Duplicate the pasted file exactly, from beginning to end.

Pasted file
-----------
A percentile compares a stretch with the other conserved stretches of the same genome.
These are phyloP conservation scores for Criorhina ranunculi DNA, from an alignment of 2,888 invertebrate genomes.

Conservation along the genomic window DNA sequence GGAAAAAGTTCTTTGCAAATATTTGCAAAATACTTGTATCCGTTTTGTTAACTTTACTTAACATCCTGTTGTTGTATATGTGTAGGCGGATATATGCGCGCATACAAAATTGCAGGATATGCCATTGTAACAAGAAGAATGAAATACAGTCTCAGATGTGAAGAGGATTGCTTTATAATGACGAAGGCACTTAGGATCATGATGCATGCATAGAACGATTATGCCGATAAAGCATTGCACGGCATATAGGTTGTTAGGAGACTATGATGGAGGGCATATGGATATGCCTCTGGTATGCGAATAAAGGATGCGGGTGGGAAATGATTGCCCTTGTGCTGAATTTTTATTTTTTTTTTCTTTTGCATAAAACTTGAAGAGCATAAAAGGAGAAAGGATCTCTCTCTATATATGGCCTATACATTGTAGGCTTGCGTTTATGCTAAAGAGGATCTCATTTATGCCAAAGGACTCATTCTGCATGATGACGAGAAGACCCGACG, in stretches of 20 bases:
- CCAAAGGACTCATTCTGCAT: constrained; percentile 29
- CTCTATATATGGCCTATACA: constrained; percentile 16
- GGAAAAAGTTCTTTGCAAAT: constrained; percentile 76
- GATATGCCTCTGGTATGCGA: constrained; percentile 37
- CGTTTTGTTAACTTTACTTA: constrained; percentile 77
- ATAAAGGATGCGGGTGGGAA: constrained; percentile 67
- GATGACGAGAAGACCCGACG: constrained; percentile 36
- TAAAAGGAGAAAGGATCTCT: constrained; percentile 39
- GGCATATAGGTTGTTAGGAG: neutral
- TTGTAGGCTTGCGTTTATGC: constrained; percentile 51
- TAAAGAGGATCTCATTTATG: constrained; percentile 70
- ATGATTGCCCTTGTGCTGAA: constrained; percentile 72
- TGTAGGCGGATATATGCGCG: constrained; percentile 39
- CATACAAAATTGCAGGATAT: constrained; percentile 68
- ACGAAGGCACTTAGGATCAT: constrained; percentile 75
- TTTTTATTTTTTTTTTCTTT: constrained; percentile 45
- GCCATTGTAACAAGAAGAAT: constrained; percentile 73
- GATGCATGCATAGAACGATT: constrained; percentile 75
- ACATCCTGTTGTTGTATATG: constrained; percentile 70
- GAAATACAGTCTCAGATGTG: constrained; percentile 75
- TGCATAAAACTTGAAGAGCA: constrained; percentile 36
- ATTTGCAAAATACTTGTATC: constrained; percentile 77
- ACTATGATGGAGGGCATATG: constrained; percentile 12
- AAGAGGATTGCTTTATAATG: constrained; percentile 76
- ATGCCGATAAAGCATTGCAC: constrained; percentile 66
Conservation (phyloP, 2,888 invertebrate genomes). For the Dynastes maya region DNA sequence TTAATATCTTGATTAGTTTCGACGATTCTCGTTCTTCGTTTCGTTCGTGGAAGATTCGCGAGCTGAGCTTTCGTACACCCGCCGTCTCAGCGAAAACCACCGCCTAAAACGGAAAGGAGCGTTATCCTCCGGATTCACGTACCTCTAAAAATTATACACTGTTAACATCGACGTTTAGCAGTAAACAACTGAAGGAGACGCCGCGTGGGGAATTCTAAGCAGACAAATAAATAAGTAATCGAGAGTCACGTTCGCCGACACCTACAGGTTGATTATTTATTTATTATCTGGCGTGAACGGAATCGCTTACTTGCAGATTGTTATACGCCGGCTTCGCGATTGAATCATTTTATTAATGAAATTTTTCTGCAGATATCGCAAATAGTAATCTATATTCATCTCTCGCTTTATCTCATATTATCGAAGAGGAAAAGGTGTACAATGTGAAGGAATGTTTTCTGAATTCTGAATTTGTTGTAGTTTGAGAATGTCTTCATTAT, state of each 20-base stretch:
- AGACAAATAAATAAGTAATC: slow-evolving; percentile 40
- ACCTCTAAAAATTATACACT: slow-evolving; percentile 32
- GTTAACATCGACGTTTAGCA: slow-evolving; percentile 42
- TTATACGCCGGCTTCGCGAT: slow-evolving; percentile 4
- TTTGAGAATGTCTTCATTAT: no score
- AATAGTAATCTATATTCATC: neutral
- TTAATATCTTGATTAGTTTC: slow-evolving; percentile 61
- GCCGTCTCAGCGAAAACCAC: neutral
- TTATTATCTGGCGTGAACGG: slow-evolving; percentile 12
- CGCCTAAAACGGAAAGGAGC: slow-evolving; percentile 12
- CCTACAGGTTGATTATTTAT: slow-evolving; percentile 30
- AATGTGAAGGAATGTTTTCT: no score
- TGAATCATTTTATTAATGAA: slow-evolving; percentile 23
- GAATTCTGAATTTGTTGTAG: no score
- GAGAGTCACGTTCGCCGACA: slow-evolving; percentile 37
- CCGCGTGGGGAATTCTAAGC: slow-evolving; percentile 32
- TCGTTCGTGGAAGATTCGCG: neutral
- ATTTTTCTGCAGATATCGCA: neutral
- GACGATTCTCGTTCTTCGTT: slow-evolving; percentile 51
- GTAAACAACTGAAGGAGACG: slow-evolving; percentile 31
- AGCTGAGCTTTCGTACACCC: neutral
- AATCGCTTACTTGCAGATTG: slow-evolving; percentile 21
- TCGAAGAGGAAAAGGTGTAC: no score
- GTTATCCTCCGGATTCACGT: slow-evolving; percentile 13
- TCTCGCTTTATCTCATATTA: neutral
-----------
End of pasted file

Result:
A percentile compares a stretch with the other conserved stretches of the same genome.
These are phyloP conservation scores for Criorhina ranunculi DNA, from an alignment of 2,888 invertebrate genomes.

Conservation along the genomic window DNA sequence GGAAAAAGTTCTTTGCAAATATTTGCAAAATACTTGTATCCGTTTTGTTAACTTTACTTAACATCCTGTTGTTGTATATGTGTAGGCGGATATATGCGCGCATACAAAATTGCAGGATATGCCATTGTAACAAGAAGAATGAAATACAGTCTCAGATGTGAAGAGGATTGCTTTATAATGACGAAGGCACTTAGGATCATGATGCATGCATAGAACGATTATGCCGATAAAGCATTGCACGGCATATAGGTTGTTAGGAGACTATGATGGAGGGCATATGGATATGCCTCTGGTATGCGAATAAAGGATGCGGGTGGGAAATGATTGCCCTTGTGCTGAATTTTTATTTTTTTTTTCTTTTGCATAAAACTTGAAGAGCATAAAAGGAGAAAGGATCTCTCTCTATATATGGCCTATACATTGTAGGCTTGCGTTTATGCTAAAGAGGATCTCATTTATGCCAAAGGACTCATTCTGCATGATGACGAGAAGACCCGACG, in stretches of 20 bases:
- CCAAAGGACTCATTCTGCAT: constrained; percentile 29
- CTCTATATATGGCCTATACA: constrained; percentile 16
- GGAAAAAGTTCTTTGCAAAT: constrained; percentile 76
- GATATGCCTCTGGTATGCGA: constrained; percentile 37
- CGTTTTGTTAACTTTACTTA: constrained; percentile 77
- ATAAAGGATGCGGGTGGGAA: constrained; percentile 67
- GATGACGAGAAGACCCGACG: constrained; percentile 36
- TAAAAGGAGAAAGGATCTCT: constrained; percentile 39
- GGCATATAGGTTGTTAGGAG: neutral
- TTGTAGGCTTGCGTTTATGC: constrained; percentile 51
- TAAAGAGGATCTCATTTATG: constrained; percentile 70
- ATGATTGCCCTTGTGCTGAA: constrained; percentile 72
- TGTAGGCGGATATATGCGCG: constrained; percentile 39
- CATACAAAATTGCAGGATAT: constrained; percentile 68
- ACGAAGGCACTTAGGATCAT: constrained; percentile 75
- TTTTTATTTTTTTTTTCTTT: constrained; percentile 45
- GCCATTGTAACAAGAAGAAT: constrained; percentile 73
- GATGCATGCATAGAACGATT: constrained; percentile 75
- ACATCCTGTTGTTGTATATG: constrained; percentile 70
- GAAATACAGTCTCAGATGTG: constrained; percentile 75
- TGCATAAAACTTGAAGAGCA: constrained; percentile 36
- ATTTGCAAAATACTTGTATC: constrained; percentile 77
- ACTATGATGGAGGGCATATG: constrained; percentile 12
- AAGAGGATTGCTTTATAATG: constrained; percentile 76
- ATGCCGATAAAGCATTGCAC: constrained; percentile 66
Conservation (phyloP, 2,888 invertebrate genomes). For the Dynastes maya region DNA sequence TTAATATCTTGATTAGTTTCGACGATTCTCGTTCTTCGTTTCGTTCGTGGAAGATTCGCGAGCTGAGCTTTCGTACACCCGCCGTCTCAGCGAAAACCACCGCCTAAAACGGAAAGGAGCGTTATCCTCCGGATTCACGTACCTCTAAAAATTATACACTGTTAACATCGACGTTTAGCAGTAAACAACTGAAGGAGACGCCGCGTGGGGAATTCTAAGCAGACAAATAAATAAGTAATCGAGAGTCACGTTCGCCGACACCTACAGGTTGATTATTTATTTATTATCTGGCGTGAACGGAATCGCTTACTTGCAGATTGTTATACGCCGGCTTCGCGATTGAATCATTTTATTAATGAAATTTTTCTGCAGATATCGCAAATAGTAATCTATATTCATCTCTCGCTTTATCTCATATTATCGAAGAGGAAAAGGTGTACAATGTGAAGGAATGTTTTCTGAATTCTGAATTTGTTGTAGTTTGAGAATGTCTTCATTAT, state of each 20-base stretch:
- AGACAAATAAATAAGTAATC: slow-evolving; percentile 40
- ACCTCTAAAAATTATACACT: slow-evolving; percentile 32
- GTTAACATCGACGTTTAGCA: slow-evolving; percentile 42
- TTATACGCCGGCTTCGCGAT: slow-evolving; percentile 4
- TTTGAGAATGTCTTCATTAT: no score
- AATAGTAATCTATATTCATC: neutral
- TTAATATCTTGATTAGTTTC: slow-evolving; percentile 61
- GCCGTCTCAGCGAAAACCAC: neutral
- TTATTATCTGGCGTGAACGG: slow-evolving; percentile 12
- CGCCTAAAACGGAAAGGAGC: slow-evolving; percentile 12
- CCTACAGGTTGATTATTTAT: slow-evolving; percentile 30
- AATGTGAAGGAATGTTTTCT: no score
- TGAATCATTTTATTAATGAA: slow-evolving; percentile 23
- GAATTCTGAATTTGTTGTAG: no score
- GAGAGTCACGTTCGCCGACA: slow-evolving; percentile 37
- CCGCGTGGGGAATTCTAAGC: slow-evolving; percentile 32
- TCGTTCGTGGAAGATTCGCG: neutral
- ATTTTTCTGCAGATATCGCA: neutral
- GACGATTCTCGTTCTTCGTT: slow-evolving; percentile 51
- GTAAACAACTGAAGGAGACG: slow-evolving; percentile 31
- AGCTGAGCTTTCGTACACCC: neutral
- AATCGCTTACTTGCAGATTG: slow-evolving; percentile 21
- TCGAAGAGGAAAAGGTGTAC: no score
- GTTATCCTCCGGATTCACGT: slow-evolving; percentile 13
- TCTCGCTTTATCTCATATTA: neutral